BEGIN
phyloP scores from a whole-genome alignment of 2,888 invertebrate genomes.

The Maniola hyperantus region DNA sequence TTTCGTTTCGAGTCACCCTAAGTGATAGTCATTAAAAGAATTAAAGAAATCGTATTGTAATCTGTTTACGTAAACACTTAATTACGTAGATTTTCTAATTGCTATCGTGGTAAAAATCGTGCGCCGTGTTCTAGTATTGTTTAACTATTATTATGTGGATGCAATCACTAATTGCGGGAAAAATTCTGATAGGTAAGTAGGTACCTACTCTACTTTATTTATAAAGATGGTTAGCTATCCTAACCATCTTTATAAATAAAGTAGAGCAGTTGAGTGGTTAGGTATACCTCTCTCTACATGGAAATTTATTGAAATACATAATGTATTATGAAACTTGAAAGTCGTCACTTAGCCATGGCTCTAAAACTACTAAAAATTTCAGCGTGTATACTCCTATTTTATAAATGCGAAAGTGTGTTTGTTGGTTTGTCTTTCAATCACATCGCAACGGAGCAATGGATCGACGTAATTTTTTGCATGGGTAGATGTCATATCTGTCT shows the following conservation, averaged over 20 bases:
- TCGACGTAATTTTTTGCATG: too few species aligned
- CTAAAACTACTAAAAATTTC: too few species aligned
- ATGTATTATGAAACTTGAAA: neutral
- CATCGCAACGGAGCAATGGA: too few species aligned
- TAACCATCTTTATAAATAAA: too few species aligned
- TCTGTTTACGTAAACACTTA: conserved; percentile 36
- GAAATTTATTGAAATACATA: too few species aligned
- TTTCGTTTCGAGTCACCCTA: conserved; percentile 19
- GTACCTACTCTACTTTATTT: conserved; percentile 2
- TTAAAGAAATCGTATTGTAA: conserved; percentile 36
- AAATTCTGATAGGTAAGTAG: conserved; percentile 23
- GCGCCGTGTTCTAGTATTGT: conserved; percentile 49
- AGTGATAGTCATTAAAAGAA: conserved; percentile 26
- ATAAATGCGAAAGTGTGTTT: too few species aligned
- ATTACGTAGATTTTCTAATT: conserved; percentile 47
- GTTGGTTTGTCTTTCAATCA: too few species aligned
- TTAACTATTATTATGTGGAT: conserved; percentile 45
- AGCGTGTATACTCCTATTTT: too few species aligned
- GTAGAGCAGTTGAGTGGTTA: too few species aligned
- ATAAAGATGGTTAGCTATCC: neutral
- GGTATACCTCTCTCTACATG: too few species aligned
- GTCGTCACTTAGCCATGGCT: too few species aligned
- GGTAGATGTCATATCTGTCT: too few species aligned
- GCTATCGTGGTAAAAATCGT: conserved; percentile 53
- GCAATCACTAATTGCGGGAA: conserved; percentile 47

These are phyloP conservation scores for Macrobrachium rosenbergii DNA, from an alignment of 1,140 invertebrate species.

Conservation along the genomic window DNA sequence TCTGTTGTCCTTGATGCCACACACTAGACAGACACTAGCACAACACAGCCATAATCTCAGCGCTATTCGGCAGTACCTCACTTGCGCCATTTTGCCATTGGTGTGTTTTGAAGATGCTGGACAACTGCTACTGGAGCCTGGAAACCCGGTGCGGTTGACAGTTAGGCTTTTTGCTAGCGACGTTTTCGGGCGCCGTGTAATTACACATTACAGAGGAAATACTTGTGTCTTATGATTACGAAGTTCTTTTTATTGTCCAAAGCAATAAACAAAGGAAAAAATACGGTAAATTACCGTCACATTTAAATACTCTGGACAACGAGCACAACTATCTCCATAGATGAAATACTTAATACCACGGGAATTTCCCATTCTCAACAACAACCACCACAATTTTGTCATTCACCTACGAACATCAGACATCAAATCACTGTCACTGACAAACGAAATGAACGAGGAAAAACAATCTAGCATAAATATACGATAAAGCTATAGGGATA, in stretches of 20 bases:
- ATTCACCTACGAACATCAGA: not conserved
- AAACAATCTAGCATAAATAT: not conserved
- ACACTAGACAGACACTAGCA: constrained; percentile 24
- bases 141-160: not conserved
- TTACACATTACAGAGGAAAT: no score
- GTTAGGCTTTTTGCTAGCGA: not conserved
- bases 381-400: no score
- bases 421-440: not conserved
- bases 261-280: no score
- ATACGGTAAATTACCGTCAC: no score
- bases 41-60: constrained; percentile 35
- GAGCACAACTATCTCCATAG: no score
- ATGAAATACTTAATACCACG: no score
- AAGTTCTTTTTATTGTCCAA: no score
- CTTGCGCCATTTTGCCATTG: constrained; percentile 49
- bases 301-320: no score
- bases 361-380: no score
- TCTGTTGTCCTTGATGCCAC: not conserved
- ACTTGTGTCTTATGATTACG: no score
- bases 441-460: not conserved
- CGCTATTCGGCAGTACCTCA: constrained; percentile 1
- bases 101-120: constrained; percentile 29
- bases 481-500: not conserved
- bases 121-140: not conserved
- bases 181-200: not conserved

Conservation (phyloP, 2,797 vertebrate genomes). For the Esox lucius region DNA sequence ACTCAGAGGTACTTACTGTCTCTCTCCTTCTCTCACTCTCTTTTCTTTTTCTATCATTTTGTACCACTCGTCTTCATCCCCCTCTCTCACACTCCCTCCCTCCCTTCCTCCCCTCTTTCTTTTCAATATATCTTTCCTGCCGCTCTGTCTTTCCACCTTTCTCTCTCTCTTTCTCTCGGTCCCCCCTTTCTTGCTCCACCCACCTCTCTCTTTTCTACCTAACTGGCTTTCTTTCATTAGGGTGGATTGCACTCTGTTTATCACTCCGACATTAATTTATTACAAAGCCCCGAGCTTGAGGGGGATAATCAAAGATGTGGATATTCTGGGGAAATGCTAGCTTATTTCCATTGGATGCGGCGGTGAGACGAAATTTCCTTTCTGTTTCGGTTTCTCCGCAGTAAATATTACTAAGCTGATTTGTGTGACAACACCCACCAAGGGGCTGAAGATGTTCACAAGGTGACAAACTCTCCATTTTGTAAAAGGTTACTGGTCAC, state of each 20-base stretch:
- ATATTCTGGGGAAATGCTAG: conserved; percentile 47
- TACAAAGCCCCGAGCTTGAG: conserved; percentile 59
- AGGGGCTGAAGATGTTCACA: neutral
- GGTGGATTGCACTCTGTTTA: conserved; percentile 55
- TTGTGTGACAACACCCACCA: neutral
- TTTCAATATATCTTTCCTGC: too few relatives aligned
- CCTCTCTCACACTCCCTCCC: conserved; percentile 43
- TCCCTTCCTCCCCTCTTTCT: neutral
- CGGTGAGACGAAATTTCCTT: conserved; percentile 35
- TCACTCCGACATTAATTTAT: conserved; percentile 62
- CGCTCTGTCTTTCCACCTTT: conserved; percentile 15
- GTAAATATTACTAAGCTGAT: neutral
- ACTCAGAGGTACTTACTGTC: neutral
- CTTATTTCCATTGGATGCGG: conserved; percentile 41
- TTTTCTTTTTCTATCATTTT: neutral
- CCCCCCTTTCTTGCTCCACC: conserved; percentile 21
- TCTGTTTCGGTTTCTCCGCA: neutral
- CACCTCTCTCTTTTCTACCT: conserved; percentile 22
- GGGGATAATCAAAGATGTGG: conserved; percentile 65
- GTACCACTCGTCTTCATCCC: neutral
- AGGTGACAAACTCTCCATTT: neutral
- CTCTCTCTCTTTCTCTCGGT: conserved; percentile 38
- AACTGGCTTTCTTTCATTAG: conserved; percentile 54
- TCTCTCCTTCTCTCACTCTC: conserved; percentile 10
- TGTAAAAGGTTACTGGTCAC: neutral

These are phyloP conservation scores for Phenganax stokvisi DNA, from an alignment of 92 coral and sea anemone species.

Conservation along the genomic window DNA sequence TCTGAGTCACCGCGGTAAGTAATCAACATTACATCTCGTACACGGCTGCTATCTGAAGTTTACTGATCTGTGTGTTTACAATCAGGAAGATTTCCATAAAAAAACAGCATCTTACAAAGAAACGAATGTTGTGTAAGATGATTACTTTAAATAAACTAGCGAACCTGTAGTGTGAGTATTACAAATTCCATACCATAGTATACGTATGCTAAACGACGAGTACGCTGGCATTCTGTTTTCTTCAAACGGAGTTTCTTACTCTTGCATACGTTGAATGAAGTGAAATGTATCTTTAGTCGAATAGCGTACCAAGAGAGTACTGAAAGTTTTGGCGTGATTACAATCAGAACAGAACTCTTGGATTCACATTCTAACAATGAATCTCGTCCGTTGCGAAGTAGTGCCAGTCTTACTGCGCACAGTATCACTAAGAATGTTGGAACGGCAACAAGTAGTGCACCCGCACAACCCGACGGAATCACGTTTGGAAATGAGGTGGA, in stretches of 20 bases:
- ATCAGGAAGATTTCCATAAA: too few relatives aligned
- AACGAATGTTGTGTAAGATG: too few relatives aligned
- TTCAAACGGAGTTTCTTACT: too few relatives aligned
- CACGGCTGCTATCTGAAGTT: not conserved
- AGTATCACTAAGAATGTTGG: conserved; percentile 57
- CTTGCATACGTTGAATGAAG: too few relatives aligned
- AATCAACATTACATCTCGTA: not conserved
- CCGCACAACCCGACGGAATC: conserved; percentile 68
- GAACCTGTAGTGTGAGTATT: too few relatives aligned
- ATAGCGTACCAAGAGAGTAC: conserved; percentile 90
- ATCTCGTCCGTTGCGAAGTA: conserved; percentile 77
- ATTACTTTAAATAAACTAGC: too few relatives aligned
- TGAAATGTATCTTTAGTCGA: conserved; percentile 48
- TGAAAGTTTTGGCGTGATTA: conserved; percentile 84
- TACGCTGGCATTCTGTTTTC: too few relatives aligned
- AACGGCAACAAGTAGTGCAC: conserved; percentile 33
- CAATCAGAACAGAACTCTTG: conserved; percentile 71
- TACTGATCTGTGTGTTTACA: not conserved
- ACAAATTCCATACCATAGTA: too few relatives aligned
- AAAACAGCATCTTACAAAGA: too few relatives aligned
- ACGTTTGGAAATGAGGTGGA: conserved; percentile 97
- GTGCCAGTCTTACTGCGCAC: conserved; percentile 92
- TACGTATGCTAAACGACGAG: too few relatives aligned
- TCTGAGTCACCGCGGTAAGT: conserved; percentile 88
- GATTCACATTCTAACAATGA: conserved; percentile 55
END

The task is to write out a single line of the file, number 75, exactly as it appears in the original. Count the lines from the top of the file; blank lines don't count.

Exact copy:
- GTACCACTCGTCTTCATCCC: neutral